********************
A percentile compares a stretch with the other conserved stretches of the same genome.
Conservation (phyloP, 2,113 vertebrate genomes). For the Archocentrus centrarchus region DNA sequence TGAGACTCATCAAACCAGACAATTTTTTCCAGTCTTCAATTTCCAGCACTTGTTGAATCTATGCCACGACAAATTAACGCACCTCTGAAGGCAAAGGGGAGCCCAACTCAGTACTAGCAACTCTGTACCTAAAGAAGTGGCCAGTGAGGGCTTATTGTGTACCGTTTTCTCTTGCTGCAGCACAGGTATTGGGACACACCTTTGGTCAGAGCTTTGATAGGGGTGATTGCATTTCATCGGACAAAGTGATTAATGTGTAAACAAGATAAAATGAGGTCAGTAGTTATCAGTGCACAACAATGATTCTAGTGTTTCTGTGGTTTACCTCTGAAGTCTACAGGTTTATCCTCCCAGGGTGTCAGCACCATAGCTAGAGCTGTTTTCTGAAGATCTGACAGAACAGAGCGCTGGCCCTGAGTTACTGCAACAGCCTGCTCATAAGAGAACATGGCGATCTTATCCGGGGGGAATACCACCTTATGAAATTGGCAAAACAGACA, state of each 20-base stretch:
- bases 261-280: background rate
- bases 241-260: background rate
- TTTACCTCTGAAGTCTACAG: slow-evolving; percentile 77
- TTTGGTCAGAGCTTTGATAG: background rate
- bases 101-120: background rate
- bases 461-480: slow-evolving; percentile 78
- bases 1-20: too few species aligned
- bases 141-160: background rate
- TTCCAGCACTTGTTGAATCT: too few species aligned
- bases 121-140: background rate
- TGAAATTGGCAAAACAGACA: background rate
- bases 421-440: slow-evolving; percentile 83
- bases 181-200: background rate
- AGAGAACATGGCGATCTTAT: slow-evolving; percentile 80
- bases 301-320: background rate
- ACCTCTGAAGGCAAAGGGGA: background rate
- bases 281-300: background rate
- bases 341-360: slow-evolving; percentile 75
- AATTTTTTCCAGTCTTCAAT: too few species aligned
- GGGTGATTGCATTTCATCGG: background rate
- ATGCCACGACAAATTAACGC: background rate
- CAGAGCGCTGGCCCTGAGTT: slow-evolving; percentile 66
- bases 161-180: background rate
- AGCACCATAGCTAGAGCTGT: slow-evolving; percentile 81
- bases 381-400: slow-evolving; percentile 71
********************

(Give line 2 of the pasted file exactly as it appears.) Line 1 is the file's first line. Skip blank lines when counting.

Conservation (phyloP, 2,113 vertebrate genomes). For the Archocentrus centrarchus region DNA sequence TGAGACTCATCAAACCAGACAATTTTTTCCAGTCTTCAATTTCCAGCACTTGTTGAATCTATGCCACGACAAATTAACGCACCTCTGAAGGCAAAGGGGAGCCCAACTCAGTACTAGCAACTCTGTACCTAAAGAAGTGGCCAGTGAGGGCTTATTGTGTACCGTTTTCTCTTGCTGCAGCACAGGTATTGGGACACACCTTTGGTCAGAGCTTTGATAGGGGTGATTGCATTTCATCGGACAAAGTGATTAATGTGTAAACAAGATAAAATGAGGTCAGTAGTTATCAGTGCACAACAATGATTCTAGTGTTTCTGTGGTTTACCTCTGAAGTCTACAGGTTTATCCTCCCAGGGTGTCAGCACCATAGCTAGAGCTGTTTTCTGAAGATCTGACAGAACAGAGCGCTGGCCCTGAGTTACTGCAACAGCCTGCTCATAAGAGAACATGGCGATCTTATCCGGGGGGAATACCACCTTATGAAATTGGCAAAACAGACA, state of each 20-base stretch: